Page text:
NDSU Extension Service: Addressing family and consumer needs
Nearly 30 percent of North Dakota adults and 11 percent of high school students are obese, 8.6 percent of adults have diabetes and almost 7 percent of adults suffer from heart disease, according to the state’s latest health statistics.
Statistics also show that 17 percent of the state’s working families with children are considered low income, and the state’s population of residents 65 and older is expected to increase 50 percent, from 98,595 in 2011 to 148,060 in 2025.
These are among the challenges facing North Dakotans. One of the North Dakota State University Extension Service’s goals is to help residents overcome those and many other issues by providing the people with the knowledge and skills they need to improve their health, nutrition and quality of life.
This mission is as vital now as it was when the national Cooperative Extension Service was created with the signing of the Smith-Lever Act on May 8, 1914. Cooperative Extension is a state-by-state network of educators who extend university-based research and knowledge to the people. This year, NDSU Extension is celebrating 100 years of extending knowledge and changing the lives of North Dakota residents.
In the beginning, Extension improved the lives of countless people as they learned about food safety and food preservation, in addition to healthful eating and nutrition. While times and technologies have changed, we still use the latest unbiased, research-based information to help people make good choices related to their health and well-being.
This program area, now called family and consumer sciences, is one of four primary components of NDSU Extension’s efforts. The other three are community vitality, agriculture and natural resources, and 4-H youth development.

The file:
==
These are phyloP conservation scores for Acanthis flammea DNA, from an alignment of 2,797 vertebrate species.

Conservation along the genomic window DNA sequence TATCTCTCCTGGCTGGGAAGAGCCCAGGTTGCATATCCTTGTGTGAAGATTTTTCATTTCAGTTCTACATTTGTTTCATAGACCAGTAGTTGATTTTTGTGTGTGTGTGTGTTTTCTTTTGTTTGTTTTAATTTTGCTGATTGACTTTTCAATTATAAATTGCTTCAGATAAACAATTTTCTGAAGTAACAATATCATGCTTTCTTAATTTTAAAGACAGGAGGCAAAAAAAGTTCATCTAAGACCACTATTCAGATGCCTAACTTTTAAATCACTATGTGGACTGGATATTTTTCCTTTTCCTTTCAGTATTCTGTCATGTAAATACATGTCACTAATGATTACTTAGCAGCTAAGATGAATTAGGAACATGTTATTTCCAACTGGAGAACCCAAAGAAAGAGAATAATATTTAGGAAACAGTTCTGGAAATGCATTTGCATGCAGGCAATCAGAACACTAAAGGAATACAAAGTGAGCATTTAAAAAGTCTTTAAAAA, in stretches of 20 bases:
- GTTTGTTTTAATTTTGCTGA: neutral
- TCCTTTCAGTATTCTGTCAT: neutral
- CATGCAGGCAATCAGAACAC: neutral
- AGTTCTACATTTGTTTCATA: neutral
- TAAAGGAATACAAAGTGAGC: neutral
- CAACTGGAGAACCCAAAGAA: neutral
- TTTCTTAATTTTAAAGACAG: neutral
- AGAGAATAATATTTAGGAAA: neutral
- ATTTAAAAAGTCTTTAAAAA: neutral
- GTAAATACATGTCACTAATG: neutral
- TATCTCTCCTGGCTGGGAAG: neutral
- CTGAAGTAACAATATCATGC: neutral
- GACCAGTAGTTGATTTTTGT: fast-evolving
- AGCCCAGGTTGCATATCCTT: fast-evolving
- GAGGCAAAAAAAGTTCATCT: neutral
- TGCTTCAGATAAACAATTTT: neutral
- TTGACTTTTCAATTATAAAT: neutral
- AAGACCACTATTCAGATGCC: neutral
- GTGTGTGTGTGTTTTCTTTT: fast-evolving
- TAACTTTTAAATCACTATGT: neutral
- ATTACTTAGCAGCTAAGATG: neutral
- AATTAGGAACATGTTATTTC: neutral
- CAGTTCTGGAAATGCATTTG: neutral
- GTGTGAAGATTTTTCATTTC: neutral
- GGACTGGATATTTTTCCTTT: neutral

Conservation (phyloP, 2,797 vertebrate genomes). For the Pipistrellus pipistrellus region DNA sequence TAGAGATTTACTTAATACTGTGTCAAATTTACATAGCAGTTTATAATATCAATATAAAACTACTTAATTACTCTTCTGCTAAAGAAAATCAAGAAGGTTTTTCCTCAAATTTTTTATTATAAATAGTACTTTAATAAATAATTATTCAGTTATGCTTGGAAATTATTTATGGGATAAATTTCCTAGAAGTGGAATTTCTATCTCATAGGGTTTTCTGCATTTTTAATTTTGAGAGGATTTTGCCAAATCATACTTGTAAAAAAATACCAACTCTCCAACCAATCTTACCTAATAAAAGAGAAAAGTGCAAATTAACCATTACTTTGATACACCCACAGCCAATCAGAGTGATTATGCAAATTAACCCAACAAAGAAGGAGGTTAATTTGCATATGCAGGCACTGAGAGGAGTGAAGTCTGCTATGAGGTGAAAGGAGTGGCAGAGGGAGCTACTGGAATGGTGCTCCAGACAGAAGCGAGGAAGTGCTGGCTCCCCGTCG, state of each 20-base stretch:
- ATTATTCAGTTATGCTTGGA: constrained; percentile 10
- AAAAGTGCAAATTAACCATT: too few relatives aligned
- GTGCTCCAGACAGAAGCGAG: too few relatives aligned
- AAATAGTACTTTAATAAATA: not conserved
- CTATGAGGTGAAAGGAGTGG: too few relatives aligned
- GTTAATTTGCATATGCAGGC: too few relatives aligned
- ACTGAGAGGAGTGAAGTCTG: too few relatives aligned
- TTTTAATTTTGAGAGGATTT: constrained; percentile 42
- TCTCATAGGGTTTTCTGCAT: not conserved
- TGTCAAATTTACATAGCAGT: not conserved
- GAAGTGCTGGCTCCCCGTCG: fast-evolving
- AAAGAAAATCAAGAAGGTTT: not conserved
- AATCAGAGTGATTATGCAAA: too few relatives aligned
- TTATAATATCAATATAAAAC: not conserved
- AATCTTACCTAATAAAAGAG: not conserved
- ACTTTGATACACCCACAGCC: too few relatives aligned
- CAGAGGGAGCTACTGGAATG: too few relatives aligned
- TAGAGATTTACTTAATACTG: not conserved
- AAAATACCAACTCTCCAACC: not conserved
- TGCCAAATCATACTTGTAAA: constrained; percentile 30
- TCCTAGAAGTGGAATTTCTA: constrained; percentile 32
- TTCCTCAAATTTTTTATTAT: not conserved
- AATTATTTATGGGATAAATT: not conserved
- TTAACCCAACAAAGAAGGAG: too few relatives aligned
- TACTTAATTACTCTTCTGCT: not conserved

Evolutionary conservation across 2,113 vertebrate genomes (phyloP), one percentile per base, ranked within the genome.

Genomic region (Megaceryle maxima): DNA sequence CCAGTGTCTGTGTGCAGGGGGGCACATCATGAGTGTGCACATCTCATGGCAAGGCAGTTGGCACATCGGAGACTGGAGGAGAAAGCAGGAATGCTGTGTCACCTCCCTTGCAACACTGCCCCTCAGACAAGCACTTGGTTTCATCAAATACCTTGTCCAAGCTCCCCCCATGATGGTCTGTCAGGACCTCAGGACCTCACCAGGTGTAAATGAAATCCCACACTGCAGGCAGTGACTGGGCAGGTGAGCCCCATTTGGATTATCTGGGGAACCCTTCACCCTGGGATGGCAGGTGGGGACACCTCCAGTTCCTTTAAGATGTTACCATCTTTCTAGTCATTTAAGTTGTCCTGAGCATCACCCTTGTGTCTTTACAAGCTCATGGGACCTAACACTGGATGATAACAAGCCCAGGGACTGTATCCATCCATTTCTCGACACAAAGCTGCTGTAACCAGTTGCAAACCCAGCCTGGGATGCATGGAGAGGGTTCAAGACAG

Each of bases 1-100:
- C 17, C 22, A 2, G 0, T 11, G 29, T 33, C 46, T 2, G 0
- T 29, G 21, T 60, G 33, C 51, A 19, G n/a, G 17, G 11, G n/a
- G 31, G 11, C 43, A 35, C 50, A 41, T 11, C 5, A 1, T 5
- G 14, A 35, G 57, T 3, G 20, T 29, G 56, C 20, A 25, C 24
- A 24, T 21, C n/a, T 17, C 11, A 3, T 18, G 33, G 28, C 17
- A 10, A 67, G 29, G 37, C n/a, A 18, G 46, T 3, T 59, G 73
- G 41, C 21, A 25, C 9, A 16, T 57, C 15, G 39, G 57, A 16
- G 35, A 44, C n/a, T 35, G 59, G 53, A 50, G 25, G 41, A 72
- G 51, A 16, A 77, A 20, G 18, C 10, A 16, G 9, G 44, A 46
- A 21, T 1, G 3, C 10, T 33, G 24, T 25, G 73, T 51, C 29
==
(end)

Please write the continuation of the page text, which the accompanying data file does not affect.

What does Extension’s family and consumer sciences (FCS) programming look like today?
• Extension provides North Dakotans with access to a number of educational programs to prevent health issues such as macular degeneration and diabetes. North Dakotans also can learn about the importance of adopting the new national “MyPlate” food guidelines for healthful eating at all ages.
• More than 6,000 elementary youth across the state are educated annually about nutrition and healthful eating through a variety of educational programs brought to local school districts by the county family and consumer sciences educators. Some examples include Banking on Strong Bones, Go Wild With Fruits and Veggies! and On the Move to Better Health.
Here is what a first- and second-grade teacher had to say about the Go Wild With Fruits and Veggies! program: “The students have been willing to try more foods, and even end up liking them.”
• One of the most pressing people issues facing North Dakotans is the aging of our citizens. The NDSU Extension gerontologist is leading programs to support the huge number of caregivers in our state. She also is training elderly audiences to prevent falls, which are the No. 1 reason for older adults needing nursing home care. Program participants have experienced a 31 percent reduction in falls, research shows.
• Another major issue is the increased demands on students to perform successfully in school so they can become productive members of the workforce. NDSU Extension has developed the Gearing Up for Kindergarten program for school districts across the state. The program aims to improve school readiness of 4-year-olds and increase parent involvement, the most significant factors in school success.
“The amount they are supposed to know is scary at this age,” said a parent who participated in the program with her son. “It gave me the confidence in knowing that he is truly ready for school.”
• Financial matters are one of the most frequently discussed topics among families. NDSU Extension offers programs that can help high school students and adults learn how to manage money and reach their financial goals. Other programs address credit card or identity theft, estate and succession planning, buying insurance and being wise consumers.
• Low-income families are learning how to eat with good nutrition in mind through educational classes that target limited-resource audiences.
“I now plan my menus,” an adult participant said. “I save money on the grocery bills because I don’t pick up the extras, only what is on my list.”
This is just a small sample of Extension programs in the family and consumer sciences field. I invite you to watch for announcements of an open house on or near May 8 at your local Extension office, then stop in, greet your Extension agents and find out more about what we do.